Actor James Garner holds out his arms at the 11th annual Screen Actors Guild awards at the Shrine Auditorium in Los Angeles in this February 5, 2005. Photo by Lucy Nicholson, Reuters/File Photo.
LOS ANGELES -- (UPDATED) Actor James Garner, best known for his prime-time television roles as the wisecracking frontier gambler on "Maverick" and as an ex-con turned private eye on "The Rockford Files," has died at age 86, Los Angeles police confirmed early on Sunday.
Garner, who built a six-decade career playing ruggedly charming, good-natured anti-heroes and received the highest honor of the Screen Actors Guild in 2004, was found dead from natural causes on Saturday night at his Los Angeles home, according to police.
No further details were immediately available about the circumstances of his death. Celebrity news website TMZ reported earlier that an ambulance crew was sent to Garner's home at about 8 p.m. local time and found him deceased.
Garner, an Oklahoma native, entered show business in the 1950s after serving in the Korean War and first rose to fame on the TV western "Maverick," a sardonic alternative to the more serious frontier shows then popular on American prime time.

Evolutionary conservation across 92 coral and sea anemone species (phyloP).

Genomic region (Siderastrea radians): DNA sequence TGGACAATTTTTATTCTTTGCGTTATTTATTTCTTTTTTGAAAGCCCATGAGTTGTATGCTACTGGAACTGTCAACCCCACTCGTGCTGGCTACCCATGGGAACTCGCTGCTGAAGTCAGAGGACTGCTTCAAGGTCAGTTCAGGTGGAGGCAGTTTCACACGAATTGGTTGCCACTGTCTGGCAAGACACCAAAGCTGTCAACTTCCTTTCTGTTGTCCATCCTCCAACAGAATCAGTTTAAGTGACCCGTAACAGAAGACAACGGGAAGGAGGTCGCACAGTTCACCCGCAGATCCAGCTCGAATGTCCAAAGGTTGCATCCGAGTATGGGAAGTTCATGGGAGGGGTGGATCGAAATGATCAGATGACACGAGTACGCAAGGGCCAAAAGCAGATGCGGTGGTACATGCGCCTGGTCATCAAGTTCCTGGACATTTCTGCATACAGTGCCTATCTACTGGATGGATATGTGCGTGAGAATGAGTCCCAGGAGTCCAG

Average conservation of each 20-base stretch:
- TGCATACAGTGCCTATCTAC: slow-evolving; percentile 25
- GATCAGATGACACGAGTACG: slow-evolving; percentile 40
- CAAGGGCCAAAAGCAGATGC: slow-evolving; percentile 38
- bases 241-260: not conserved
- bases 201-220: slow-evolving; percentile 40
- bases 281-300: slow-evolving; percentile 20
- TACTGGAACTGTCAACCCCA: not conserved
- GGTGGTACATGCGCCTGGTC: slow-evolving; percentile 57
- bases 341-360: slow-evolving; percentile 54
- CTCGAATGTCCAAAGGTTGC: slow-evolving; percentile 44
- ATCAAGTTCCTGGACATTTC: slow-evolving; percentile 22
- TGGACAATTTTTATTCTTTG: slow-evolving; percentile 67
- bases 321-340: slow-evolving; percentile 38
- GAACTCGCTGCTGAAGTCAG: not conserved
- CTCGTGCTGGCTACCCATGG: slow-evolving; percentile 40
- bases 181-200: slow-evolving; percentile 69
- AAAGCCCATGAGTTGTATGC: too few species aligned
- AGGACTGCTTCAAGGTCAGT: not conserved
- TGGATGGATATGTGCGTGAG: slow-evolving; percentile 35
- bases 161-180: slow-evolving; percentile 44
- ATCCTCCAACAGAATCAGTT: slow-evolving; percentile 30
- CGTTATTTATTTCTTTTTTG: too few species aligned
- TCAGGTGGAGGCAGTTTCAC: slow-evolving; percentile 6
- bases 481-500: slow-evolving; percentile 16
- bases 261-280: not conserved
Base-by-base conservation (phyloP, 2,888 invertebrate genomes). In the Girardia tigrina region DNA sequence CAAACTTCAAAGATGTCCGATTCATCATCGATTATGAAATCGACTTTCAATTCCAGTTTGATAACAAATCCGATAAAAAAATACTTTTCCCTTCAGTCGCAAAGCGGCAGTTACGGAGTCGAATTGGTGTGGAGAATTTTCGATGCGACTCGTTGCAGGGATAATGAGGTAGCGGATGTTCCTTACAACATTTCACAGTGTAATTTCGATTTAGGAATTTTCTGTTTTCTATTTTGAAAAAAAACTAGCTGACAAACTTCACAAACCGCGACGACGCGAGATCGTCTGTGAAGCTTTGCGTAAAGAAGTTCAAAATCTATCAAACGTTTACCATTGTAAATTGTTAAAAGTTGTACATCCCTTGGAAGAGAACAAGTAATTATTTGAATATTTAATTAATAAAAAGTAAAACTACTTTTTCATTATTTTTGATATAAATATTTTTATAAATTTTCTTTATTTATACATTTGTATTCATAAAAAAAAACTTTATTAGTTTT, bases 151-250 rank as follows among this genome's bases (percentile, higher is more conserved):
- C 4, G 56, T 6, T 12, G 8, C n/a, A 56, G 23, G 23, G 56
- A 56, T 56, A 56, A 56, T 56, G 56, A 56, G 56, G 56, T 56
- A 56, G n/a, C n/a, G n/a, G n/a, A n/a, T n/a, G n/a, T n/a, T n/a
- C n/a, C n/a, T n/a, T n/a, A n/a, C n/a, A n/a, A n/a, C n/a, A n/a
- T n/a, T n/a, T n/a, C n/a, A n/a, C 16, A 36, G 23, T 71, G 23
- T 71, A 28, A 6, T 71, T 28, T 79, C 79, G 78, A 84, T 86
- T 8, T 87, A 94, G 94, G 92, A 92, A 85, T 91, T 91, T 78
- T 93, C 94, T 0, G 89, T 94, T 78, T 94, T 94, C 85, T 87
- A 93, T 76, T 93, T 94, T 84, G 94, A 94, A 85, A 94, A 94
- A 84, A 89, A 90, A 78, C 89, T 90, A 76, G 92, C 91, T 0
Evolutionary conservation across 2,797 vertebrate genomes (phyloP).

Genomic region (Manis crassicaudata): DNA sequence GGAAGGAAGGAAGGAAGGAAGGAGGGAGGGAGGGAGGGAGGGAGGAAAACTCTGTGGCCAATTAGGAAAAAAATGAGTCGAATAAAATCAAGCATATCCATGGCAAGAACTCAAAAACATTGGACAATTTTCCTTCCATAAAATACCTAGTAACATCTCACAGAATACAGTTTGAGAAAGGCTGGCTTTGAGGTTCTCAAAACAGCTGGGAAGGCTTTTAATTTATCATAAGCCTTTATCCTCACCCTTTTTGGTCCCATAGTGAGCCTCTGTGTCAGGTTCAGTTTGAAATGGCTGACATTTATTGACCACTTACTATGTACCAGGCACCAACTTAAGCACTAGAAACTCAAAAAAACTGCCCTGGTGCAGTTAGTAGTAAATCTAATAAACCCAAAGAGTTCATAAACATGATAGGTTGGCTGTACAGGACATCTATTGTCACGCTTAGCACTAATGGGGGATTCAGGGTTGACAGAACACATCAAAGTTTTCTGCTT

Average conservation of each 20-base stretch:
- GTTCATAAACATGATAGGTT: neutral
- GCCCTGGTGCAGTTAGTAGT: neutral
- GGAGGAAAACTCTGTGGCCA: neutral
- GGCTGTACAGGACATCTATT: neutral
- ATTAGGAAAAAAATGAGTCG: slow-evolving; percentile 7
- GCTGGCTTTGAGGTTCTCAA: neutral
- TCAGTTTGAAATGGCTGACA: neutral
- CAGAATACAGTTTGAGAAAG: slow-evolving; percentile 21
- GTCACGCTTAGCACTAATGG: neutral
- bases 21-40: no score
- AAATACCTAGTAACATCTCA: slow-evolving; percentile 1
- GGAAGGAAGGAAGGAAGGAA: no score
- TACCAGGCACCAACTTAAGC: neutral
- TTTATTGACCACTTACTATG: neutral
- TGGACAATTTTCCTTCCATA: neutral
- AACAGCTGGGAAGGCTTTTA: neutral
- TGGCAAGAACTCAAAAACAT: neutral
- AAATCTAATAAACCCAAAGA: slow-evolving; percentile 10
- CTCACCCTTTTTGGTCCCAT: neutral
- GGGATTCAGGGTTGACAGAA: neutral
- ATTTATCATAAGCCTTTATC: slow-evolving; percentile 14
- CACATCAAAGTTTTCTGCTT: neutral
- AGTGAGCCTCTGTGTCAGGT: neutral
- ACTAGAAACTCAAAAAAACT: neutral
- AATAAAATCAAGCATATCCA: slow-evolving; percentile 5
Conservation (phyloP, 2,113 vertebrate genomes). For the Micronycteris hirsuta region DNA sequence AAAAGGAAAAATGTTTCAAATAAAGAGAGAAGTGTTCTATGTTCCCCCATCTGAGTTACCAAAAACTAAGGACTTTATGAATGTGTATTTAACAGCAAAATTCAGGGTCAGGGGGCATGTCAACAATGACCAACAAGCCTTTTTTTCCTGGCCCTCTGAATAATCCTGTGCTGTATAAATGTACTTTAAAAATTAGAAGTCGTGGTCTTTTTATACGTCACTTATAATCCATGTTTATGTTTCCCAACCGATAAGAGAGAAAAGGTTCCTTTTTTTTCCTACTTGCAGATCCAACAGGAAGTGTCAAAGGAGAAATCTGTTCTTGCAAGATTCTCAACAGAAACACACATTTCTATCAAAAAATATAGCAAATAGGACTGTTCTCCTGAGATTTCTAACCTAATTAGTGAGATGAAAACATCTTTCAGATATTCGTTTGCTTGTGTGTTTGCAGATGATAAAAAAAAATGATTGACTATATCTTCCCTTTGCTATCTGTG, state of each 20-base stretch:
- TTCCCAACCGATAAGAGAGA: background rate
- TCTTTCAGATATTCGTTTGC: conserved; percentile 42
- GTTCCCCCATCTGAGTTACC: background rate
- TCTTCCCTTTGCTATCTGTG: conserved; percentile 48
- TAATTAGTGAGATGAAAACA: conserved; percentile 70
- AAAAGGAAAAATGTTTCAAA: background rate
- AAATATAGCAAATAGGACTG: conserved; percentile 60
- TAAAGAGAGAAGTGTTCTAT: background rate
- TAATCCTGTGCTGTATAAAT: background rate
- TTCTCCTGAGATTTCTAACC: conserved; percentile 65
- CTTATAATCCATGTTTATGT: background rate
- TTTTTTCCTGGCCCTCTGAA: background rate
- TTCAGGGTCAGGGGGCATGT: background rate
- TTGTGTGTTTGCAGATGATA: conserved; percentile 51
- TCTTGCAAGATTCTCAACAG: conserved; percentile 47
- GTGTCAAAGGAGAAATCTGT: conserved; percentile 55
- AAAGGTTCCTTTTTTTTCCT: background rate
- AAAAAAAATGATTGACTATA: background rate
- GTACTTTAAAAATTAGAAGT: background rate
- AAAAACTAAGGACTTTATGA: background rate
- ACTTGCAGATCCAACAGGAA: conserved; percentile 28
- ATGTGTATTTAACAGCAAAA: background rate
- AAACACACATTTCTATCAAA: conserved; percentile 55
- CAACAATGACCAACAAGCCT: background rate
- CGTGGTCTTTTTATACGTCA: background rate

He was Bret Maverick, a cardsharp and ladies man who got by on his wits instead of a six-gun and would just as soon duck a fight as face a showdown. Co-star Jack Kelly played his more straight-laced brother, Bart.
Garner left the ABC show in 1960 in a contract dispute with producers but brought his "Maverick"-like alter ego to a series of films, including "Thrill of It All," "Move Over, Darling," "The Great Escape" and "Support Your Local Sheriff!"
He ended up scoring his next big hit on the small screen in the 1970s, starring as canny private detective Jim Rockford, a wrongly accused ex-convict starting life over in a beachfront trailer home, on "The Rockford Files."
The show ran on NBC from 1974 until Garner abruptly quit the series in 1980. He reprised Rockford for several TV movies in the late 1990s.
The role earned Garner an Emmy Award in 1977. He also received an Oscar nomination for his work opposite Sally Field in the 1985 feature comedy “"Murphy's Romance."